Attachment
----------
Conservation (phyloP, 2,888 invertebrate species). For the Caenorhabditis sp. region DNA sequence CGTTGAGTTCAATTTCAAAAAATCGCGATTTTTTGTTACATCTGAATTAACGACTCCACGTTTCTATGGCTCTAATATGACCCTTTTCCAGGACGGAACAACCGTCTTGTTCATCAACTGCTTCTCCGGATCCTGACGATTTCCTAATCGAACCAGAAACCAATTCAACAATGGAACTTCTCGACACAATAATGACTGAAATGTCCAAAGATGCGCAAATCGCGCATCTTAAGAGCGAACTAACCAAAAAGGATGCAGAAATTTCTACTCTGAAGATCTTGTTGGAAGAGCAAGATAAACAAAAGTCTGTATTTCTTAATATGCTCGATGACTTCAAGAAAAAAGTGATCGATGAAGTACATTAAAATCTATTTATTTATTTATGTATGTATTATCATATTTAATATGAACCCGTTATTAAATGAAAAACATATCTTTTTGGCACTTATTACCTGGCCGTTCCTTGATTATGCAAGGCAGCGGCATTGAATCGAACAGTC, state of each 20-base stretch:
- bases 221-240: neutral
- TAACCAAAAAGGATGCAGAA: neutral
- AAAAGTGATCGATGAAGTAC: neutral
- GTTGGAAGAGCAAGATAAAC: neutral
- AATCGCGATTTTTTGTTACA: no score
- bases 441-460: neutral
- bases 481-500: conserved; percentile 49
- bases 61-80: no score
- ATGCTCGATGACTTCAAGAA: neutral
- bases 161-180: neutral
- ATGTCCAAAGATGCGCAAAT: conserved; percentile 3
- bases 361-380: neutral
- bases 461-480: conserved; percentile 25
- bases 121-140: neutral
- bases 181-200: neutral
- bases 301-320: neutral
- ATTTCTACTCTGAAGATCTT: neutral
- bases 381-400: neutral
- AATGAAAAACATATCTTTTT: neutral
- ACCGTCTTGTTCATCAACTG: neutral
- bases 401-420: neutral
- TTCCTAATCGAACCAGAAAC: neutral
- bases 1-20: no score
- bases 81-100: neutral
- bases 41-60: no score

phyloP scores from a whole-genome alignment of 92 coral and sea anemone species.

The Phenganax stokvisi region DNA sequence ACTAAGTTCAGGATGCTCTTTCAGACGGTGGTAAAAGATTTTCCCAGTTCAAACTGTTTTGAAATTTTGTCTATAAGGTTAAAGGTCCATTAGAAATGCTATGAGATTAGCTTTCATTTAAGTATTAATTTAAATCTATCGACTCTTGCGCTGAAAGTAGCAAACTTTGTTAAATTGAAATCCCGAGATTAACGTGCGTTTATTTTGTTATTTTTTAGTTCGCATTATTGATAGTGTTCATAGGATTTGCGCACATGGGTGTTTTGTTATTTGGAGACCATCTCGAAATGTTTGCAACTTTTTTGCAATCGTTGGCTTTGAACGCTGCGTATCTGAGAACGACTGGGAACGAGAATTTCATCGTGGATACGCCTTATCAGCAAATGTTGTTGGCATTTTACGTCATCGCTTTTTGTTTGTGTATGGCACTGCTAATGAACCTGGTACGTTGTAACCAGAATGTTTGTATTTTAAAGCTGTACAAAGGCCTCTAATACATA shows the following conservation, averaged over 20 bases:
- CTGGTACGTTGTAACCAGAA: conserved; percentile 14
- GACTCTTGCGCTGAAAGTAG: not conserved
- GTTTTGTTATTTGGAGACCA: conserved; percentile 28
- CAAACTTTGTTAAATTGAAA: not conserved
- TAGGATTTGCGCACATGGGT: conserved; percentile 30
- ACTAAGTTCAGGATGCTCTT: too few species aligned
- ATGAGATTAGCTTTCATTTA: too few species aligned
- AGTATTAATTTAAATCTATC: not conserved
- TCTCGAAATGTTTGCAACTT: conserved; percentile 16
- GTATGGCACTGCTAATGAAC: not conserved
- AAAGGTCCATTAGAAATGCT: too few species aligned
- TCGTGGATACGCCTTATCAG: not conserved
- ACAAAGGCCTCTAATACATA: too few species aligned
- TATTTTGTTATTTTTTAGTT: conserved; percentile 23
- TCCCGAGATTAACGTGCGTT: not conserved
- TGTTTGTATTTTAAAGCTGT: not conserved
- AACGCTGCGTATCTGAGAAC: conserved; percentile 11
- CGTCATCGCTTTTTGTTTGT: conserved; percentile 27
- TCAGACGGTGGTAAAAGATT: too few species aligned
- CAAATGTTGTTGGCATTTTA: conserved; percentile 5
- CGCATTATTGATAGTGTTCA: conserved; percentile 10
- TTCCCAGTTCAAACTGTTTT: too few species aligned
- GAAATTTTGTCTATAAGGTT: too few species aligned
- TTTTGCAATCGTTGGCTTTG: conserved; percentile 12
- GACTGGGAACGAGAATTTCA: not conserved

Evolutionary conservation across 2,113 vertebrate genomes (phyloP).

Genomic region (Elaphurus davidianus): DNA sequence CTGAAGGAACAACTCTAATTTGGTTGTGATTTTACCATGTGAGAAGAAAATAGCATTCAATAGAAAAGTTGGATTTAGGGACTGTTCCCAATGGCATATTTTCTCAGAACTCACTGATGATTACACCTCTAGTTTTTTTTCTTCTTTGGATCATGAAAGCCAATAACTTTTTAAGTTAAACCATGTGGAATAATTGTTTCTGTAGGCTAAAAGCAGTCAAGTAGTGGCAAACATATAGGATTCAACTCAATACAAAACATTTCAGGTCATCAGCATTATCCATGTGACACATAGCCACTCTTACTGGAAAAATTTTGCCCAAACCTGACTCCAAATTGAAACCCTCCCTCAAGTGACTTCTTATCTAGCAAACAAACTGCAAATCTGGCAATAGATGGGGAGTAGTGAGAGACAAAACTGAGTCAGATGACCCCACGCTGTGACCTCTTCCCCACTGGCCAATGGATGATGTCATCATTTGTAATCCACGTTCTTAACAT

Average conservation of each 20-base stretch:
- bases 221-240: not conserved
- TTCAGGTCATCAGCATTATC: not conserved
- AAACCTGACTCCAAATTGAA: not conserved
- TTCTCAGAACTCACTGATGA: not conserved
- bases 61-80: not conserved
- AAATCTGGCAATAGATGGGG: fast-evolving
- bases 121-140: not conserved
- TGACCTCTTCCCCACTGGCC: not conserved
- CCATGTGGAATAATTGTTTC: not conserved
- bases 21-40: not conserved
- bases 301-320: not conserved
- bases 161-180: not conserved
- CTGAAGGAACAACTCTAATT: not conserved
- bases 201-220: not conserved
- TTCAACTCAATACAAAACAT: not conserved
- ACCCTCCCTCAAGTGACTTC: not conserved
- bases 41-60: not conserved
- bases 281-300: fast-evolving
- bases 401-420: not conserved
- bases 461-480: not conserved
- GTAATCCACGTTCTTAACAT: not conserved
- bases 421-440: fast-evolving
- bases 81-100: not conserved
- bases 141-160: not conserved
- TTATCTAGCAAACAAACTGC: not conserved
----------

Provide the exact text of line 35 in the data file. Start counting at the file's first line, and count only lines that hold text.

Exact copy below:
- ATGAGATTAGCTTTCATTTA: too few species aligned